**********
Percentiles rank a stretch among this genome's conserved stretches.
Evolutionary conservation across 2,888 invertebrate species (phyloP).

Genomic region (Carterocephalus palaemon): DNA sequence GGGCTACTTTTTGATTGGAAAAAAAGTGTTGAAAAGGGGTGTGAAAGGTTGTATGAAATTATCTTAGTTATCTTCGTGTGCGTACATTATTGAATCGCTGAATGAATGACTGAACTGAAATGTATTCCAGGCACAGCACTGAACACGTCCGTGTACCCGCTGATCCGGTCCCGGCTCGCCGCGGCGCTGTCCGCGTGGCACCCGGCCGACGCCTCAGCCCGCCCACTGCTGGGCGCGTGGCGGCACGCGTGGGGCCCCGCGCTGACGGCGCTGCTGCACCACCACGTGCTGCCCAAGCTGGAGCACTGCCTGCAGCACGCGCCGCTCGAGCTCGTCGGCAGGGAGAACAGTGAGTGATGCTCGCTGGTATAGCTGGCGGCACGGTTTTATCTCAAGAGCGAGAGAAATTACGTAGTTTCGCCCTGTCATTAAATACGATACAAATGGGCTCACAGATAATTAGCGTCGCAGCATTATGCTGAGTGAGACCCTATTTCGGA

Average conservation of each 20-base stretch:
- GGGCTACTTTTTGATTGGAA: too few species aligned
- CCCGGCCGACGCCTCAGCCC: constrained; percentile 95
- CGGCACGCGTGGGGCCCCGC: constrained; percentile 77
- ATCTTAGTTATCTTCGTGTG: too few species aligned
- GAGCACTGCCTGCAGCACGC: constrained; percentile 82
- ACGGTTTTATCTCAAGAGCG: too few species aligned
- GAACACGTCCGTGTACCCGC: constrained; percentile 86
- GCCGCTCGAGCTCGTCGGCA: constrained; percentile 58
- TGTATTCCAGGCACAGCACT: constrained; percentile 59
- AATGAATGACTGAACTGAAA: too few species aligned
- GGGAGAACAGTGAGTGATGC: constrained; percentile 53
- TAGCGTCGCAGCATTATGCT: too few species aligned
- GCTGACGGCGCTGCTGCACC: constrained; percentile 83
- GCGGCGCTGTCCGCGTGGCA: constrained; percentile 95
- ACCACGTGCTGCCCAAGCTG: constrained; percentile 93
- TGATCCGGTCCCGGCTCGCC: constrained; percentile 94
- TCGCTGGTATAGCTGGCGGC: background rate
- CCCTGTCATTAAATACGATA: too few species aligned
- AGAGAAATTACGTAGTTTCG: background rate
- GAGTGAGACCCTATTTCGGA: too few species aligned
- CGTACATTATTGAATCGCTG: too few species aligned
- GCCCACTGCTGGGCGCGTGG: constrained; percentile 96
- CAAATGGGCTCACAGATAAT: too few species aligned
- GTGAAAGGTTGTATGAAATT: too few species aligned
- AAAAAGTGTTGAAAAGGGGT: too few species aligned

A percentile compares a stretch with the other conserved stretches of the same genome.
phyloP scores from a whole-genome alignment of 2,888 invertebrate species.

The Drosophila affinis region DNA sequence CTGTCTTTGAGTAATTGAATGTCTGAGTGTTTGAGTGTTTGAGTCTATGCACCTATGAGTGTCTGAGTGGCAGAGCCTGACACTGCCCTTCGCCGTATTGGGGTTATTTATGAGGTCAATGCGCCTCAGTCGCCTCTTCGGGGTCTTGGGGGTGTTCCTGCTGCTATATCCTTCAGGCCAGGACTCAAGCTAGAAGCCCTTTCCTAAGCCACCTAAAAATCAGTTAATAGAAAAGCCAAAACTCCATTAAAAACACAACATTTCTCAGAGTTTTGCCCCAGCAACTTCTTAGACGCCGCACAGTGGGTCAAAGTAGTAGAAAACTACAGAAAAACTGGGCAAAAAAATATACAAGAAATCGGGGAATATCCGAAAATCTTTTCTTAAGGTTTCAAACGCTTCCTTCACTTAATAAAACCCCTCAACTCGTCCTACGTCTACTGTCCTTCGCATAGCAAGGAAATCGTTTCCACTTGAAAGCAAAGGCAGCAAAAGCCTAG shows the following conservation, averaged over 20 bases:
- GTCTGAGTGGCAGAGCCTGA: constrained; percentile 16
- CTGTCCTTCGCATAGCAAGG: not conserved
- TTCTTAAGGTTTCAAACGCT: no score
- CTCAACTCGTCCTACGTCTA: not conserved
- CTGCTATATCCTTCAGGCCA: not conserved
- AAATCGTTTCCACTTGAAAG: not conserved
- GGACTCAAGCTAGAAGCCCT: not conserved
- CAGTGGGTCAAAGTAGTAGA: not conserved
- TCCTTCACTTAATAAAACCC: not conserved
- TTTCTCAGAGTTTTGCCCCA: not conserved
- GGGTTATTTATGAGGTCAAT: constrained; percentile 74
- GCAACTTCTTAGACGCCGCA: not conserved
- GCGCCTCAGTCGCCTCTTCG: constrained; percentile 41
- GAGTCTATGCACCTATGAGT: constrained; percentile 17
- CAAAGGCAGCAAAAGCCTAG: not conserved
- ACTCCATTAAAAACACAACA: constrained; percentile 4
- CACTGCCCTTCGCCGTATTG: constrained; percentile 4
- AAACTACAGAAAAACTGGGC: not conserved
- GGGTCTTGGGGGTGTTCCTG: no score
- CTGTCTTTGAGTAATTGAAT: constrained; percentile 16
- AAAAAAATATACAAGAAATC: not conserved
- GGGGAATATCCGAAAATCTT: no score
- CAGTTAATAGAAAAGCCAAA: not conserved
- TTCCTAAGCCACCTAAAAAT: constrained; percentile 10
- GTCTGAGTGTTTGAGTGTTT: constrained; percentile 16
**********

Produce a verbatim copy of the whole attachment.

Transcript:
Percentiles rank a stretch among this genome's conserved stretches.
Evolutionary conservation across 2,888 invertebrate species (phyloP).

Genomic region (Carterocephalus palaemon): DNA sequence GGGCTACTTTTTGATTGGAAAAAAAGTGTTGAAAAGGGGTGTGAAAGGTTGTATGAAATTATCTTAGTTATCTTCGTGTGCGTACATTATTGAATCGCTGAATGAATGACTGAACTGAAATGTATTCCAGGCACAGCACTGAACACGTCCGTGTACCCGCTGATCCGGTCCCGGCTCGCCGCGGCGCTGTCCGCGTGGCACCCGGCCGACGCCTCAGCCCGCCCACTGCTGGGCGCGTGGCGGCACGCGTGGGGCCCCGCGCTGACGGCGCTGCTGCACCACCACGTGCTGCCCAAGCTGGAGCACTGCCTGCAGCACGCGCCGCTCGAGCTCGTCGGCAGGGAGAACAGTGAGTGATGCTCGCTGGTATAGCTGGCGGCACGGTTTTATCTCAAGAGCGAGAGAAATTACGTAGTTTCGCCCTGTCATTAAATACGATACAAATGGGCTCACAGATAATTAGCGTCGCAGCATTATGCTGAGTGAGACCCTATTTCGGA

Average conservation of each 20-base stretch:
- GGGCTACTTTTTGATTGGAA: too few species aligned
- CCCGGCCGACGCCTCAGCCC: constrained; percentile 95
- CGGCACGCGTGGGGCCCCGC: constrained; percentile 77
- ATCTTAGTTATCTTCGTGTG: too few species aligned
- GAGCACTGCCTGCAGCACGC: constrained; percentile 82
- ACGGTTTTATCTCAAGAGCG: too few species aligned
- GAACACGTCCGTGTACCCGC: constrained; percentile 86
- GCCGCTCGAGCTCGTCGGCA: constrained; percentile 58
- TGTATTCCAGGCACAGCACT: constrained; percentile 59
- AATGAATGACTGAACTGAAA: too few species aligned
- GGGAGAACAGTGAGTGATGC: constrained; percentile 53
- TAGCGTCGCAGCATTATGCT: too few species aligned
- GCTGACGGCGCTGCTGCACC: constrained; percentile 83
- GCGGCGCTGTCCGCGTGGCA: constrained; percentile 95
- ACCACGTGCTGCCCAAGCTG: constrained; percentile 93
- TGATCCGGTCCCGGCTCGCC: constrained; percentile 94
- TCGCTGGTATAGCTGGCGGC: background rate
- CCCTGTCATTAAATACGATA: too few species aligned
- AGAGAAATTACGTAGTTTCG: background rate
- GAGTGAGACCCTATTTCGGA: too few species aligned
- CGTACATTATTGAATCGCTG: too few species aligned
- GCCCACTGCTGGGCGCGTGG: constrained; percentile 96
- CAAATGGGCTCACAGATAAT: too few species aligned
- GTGAAAGGTTGTATGAAATT: too few species aligned
- AAAAAGTGTTGAAAAGGGGT: too few species aligned

A percentile compares a stretch with the other conserved stretches of the same genome.
phyloP scores from a whole-genome alignment of 2,888 invertebrate species.

The Drosophila affinis region DNA sequence CTGTCTTTGAGTAATTGAATGTCTGAGTGTTTGAGTGTTTGAGTCTATGCACCTATGAGTGTCTGAGTGGCAGAGCCTGACACTGCCCTTCGCCGTATTGGGGTTATTTATGAGGTCAATGCGCCTCAGTCGCCTCTTCGGGGTCTTGGGGGTGTTCCTGCTGCTATATCCTTCAGGCCAGGACTCAAGCTAGAAGCCCTTTCCTAAGCCACCTAAAAATCAGTTAATAGAAAAGCCAAAACTCCATTAAAAACACAACATTTCTCAGAGTTTTGCCCCAGCAACTTCTTAGACGCCGCACAGTGGGTCAAAGTAGTAGAAAACTACAGAAAAACTGGGCAAAAAAATATACAAGAAATCGGGGAATATCCGAAAATCTTTTCTTAAGGTTTCAAACGCTTCCTTCACTTAATAAAACCCCTCAACTCGTCCTACGTCTACTGTCCTTCGCATAGCAAGGAAATCGTTTCCACTTGAAAGCAAAGGCAGCAAAAGCCTAG shows the following conservation, averaged over 20 bases:
- GTCTGAGTGGCAGAGCCTGA: constrained; percentile 16
- CTGTCCTTCGCATAGCAAGG: not conserved
- TTCTTAAGGTTTCAAACGCT: no score
- CTCAACTCGTCCTACGTCTA: not conserved
- CTGCTATATCCTTCAGGCCA: not conserved
- AAATCGTTTCCACTTGAAAG: not conserved
- GGACTCAAGCTAGAAGCCCT: not conserved
- CAGTGGGTCAAAGTAGTAGA: not conserved
- TCCTTCACTTAATAAAACCC: not conserved
- TTTCTCAGAGTTTTGCCCCA: not conserved
- GGGTTATTTATGAGGTCAAT: constrained; percentile 74
- GCAACTTCTTAGACGCCGCA: not conserved
- GCGCCTCAGTCGCCTCTTCG: constrained; percentile 41
- GAGTCTATGCACCTATGAGT: constrained; percentile 17
- CAAAGGCAGCAAAAGCCTAG: not conserved
- ACTCCATTAAAAACACAACA: constrained; percentile 4
- CACTGCCCTTCGCCGTATTG: constrained; percentile 4
- AAACTACAGAAAAACTGGGC: not conserved
- GGGTCTTGGGGGTGTTCCTG: no score
- CTGTCTTTGAGTAATTGAAT: constrained; percentile 16
- AAAAAAATATACAAGAAATC: not conserved
- GGGGAATATCCGAAAATCTT: no score
- CAGTTAATAGAAAAGCCAAA: not conserved
- TTCCTAAGCCACCTAAAAAT: constrained; percentile 10
- GTCTGAGTGTTTGAGTGTTT: constrained; percentile 16